Horses for courses. We are certainly not abandoning air springs, but there's a certain contingent of people who just want their bikes to eat bumps as well as possible with minimum fuss even if it's a bit heavier. Those are the people who'll want this kit. For others, the Luftkappe might serve you better.
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  9. #9
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    Super genius.. Another take on the coil that looks very well thought out. Johnshonda, even the latest and greatest air springs don't compare to the feel of a coil. I've been on the push coil a year and rode the 2019 36 with the air spring for a few weeks to see if it was as good as they say. It just can't match the suppleness and consistent feel of a coil. I've already gone back to coil since. While the air has gotten better it's still not really "coil like" as they claim with each new fork model year release. It may seem like it until you actually ride a coil. Kudos Vorsprung, thanks for the continued innovation.

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    SteveVS - How old of a fork do you guys make this kit for? I have a 2010 Fox 36 that I would love a coil for. I'm not in any position to buy a new bike anytime soon, but I can foot the bill for a coil kit. I'm still riding a 26" Knolly Chilcotin.

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    Quote Originally Posted by jonshonda View Post
    I really don't get the coil hype. From what I understand is that a coil fork is going to feel very similar to a properly functioning air fork.
    Sounds like you've never ridden a properly setup coil fork. They beat air springs everywhere.

    Air springs with three chambers (negative and two positive) do a very good job. But there is absolutely nothing that behaves and feels like a coil spring.

    We're looking forward to delivery of these. They fill a big gap in the market.
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  12. #12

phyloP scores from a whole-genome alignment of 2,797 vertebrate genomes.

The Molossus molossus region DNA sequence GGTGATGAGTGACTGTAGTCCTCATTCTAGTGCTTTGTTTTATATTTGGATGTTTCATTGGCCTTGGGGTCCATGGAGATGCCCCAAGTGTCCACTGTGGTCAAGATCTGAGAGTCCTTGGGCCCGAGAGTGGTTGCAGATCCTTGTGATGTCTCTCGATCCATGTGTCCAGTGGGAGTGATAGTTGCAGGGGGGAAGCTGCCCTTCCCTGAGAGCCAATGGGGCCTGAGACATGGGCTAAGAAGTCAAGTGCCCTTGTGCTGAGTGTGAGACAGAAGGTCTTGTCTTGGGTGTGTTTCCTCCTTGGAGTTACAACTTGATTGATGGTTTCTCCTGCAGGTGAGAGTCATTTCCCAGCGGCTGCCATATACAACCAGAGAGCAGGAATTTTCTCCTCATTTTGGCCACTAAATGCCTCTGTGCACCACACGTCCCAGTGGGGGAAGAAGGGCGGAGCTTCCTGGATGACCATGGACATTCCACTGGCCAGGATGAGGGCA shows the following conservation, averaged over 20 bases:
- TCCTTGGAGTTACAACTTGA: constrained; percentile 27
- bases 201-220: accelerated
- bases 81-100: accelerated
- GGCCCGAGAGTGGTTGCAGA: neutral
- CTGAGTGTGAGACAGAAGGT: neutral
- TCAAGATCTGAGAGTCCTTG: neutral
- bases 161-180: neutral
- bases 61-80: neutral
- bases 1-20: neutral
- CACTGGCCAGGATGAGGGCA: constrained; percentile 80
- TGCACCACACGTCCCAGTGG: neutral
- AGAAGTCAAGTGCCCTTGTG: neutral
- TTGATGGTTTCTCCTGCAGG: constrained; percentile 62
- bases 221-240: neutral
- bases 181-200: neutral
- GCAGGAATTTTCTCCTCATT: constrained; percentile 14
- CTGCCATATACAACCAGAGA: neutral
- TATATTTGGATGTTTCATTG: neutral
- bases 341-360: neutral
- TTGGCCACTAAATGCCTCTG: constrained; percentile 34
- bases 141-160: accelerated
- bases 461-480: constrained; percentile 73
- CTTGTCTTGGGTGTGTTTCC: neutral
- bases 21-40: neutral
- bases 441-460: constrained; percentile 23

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    Quote Originally Posted by the-one1 View Post
    SteveVS - How old of a fork do you guys make this kit for? I have a 2010 Fox 36 that I would love a coil for. I'm not in any position to buy a new bike anytime soon, but I can foot the bill for a coil kit. I'm still riding a 26" Knolly Chilcotin.
    At the moment, back to 2015 for the 36. The difference between a kit to fit the 2015 and a 2010 is just a top cap though due to the modular design, so hardly unreasonable to make something for that.
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  13. #13
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    Quote Originally Posted by jimarin View Post
    Super genius.. Another take on the coil that looks very well thought out. Johnshonda, even the latest and greatest air springs don't compare to the feel of a coil. I've been on the push coil a year and rode the 2019 36 with the air spring for a few weeks to see if it was as good as they say. It just can't match the suppleness and consistent feel of a coil. I've already gone back to coil since. While the air has gotten better it's still not really "coil like" as they claim with each new fork model year release. It may seem like it until you actually ride a coil. Kudos Vorsprung, thanks for the continued innovation.
    Thanks for the kind words. Credit where credit is due though - the speed sensitive HBO system was pioneered by Jeremy Wilkey at MX-Tech several years ago, we've adapted that concept for MTB and made it externally adjustable to account for the proportionally wider weight range of MTBs.
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  14. #14
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    I'll be converting my 36 to coil over the winter. Will definitely have to give this kit a hard look vs Push in execution, price & weight.
    It is no measure of health to be well adjusted to a profoundly sick society.

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    Thanks for all the feedback on the coil vs. air, as you can tell I have zero experience with a coil fork. Makes sense to me and I do notice a difference in colder temps. Hmmmm…..already have an Avy cart in the pike, but now it sounds like I need to think about coil.

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    Is there any inheriant benefit to being coil or air on both ends of the bike?

    (front/rear)
    air/coil vs coil/coil vs coil/air?

    Recently switched to coil on the rear and some types of features just feel really poor now but I haven't been able to tune it out with damper adjustments. It feels like under moderate loads, the rear is too deep in it's travel and the weight balance front to rear is off.

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    Quote Originally Posted by mike156 View Post
    Is there any inheriant benefit to being coil or air on both ends of the bike?

    (front/rear)
    air/coil vs coil/coil vs coil/air?
    I've got all three options on bikes here. Currently running air front and coil rear on my most used bike. It depends on a hundred factors but generally you can get them to balance well even with different springs at each end.

    My preference is coil/coil. Advantages of air are lighter weight and easy spring rate adjustments.
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    would be nice to have a coil option for the mattoc to go with my coil shock.

  19. #19